A note from David Brickner: attempts to squelch the gospel in Israel have opposite effect
Have you ever heard radio commentator Paul Harvey’s engaging teaser, The rest of the story”? The first part of Harvey’s story always provides a bit of mystery, always leaves us hanging until he tells, “the rest of the story.” Life is often like that. We hear something. We wonder what it means or how it all will work out, but we are often left hanging. Much of the Christian life is lived in that “in between” zone. The first part of the story does not always appear hopeful or encouraging. That is why we need to live by faith and not by sight; faith gives us confidence to trust God for the rest of the story. Faith assures us that He knows what is best, that He wants what is best and that He will do what is best. Eventually, in His time, we will understand the rest of the story.
“The rest of the story” is sometimes surprising, but it always demonstrates that God is in control, that He is writing the stories of life to bring honor and glory to Himself. I have watched this happen several times in the last few months as news stories have hit the press regarding Israel, Jews and Jesus. I wanted to report to you on “the rest of these stories.”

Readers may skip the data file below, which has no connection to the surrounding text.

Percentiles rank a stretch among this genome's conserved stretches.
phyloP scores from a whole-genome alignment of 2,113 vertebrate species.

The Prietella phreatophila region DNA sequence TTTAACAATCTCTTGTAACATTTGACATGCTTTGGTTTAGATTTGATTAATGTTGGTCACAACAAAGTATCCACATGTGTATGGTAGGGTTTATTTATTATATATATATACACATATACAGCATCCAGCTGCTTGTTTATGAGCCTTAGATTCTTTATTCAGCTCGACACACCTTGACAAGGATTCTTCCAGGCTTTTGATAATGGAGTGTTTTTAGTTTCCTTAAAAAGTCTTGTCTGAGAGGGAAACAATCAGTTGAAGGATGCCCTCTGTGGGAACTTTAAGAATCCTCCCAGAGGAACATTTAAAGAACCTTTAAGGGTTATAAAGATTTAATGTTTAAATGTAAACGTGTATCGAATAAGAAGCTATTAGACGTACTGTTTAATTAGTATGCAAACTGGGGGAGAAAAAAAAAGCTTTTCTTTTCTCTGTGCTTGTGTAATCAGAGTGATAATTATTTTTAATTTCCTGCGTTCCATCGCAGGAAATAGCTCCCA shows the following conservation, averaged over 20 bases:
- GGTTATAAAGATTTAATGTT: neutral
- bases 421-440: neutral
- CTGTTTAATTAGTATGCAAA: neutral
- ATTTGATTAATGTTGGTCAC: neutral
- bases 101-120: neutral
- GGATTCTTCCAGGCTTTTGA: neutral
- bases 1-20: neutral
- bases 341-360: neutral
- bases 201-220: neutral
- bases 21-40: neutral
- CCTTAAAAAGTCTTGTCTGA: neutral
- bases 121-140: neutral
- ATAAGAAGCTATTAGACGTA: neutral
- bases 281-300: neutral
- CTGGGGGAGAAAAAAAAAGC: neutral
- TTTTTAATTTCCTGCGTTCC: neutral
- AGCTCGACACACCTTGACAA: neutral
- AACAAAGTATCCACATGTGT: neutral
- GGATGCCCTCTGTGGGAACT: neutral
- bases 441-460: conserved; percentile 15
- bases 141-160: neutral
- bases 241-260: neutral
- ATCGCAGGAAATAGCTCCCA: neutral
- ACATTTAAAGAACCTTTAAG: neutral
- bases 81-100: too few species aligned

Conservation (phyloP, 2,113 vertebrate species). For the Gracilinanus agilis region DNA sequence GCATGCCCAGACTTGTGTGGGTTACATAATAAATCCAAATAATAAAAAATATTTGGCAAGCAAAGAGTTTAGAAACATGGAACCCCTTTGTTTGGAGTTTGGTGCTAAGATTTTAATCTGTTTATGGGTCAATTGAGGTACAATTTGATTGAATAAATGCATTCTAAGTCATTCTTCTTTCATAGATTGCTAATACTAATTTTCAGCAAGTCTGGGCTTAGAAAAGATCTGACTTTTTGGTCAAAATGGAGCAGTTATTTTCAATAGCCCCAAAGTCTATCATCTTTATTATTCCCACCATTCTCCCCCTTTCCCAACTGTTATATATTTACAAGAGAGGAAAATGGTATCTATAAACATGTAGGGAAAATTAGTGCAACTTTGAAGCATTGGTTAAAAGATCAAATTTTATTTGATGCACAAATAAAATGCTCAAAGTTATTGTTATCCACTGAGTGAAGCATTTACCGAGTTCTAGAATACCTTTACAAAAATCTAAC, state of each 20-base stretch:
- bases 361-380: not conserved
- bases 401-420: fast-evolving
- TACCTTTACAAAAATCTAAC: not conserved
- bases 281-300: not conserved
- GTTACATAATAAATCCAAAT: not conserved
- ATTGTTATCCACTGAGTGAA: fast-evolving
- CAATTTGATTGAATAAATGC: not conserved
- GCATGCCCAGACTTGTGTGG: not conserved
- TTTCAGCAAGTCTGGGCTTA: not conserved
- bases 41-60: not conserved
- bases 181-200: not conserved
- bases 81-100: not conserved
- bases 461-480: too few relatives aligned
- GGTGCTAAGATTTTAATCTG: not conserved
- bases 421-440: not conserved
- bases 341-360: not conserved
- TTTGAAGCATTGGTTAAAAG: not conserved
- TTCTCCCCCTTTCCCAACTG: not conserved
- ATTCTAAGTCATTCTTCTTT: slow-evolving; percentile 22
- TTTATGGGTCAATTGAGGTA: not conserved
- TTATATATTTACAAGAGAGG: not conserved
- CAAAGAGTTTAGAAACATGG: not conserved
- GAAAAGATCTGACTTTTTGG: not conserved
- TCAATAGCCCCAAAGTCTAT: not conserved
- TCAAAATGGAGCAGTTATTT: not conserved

- In the town of Ariel on Israel’s West Bank, Ami, the son of Messianic pastor David Ortiz was seriously injured by a terrorist bomb delivered to his home. The bomb was hidden in a gift basket, traditionally given at the Jewish festival of Purim. Strong evidence points to anti-missionaries as the perpetrators, but as of this writing, no suspects have been arrested, and there have been allegations of a possible cover-up.
And now, the rest of the story. Sixteen-year-old Ami survived an explosion that easily could have killed him, and is making a slow, steady recovery. News of his ordeal has raised public awareness of Jews believing in Jesus in Israel and around the world. Christians have recognized, perhaps more than any time in recent history, that Jewish believers are being persecuted in some communities of the world, and are praying for them in earnest.
Further, numerous news articles, mostly favorable toward Messianic Jews, have appeared in the Israeli press. Channel One of National Israel Television aired a significant documentary on the entire story; it portrayed Jewish believers in Jesus in a positive light and even explained the gospel in a wonderful way. You can view that story with English subtitles here.
There is no denying that this was a heinous act that has caused great suffering; yet God turned the tragedy into an event that has rallied prayer support for believers in Israel, and has brought the gospel to the attention of many who would not otherwise have heard it.
- Anti-missionaries in Israel tried to disqualify a young Jewish believer in Yeshua from Israel’s annual Global Bible Quiz for Jewish Youth. They apparently feared that if the teenager won, it would reflect so well on Messianic Jews as to tempt other Israelis to consider Jesus. These anti-missionaries pressured the sponsors of the event (the Israel Ministry of Education and the Israeli army) to expel Bat-El Levy. They managed to persuade both of Israel’s Chief Rabbis to demand a boycott of the Bible Quiz if the girl was allowed to compete.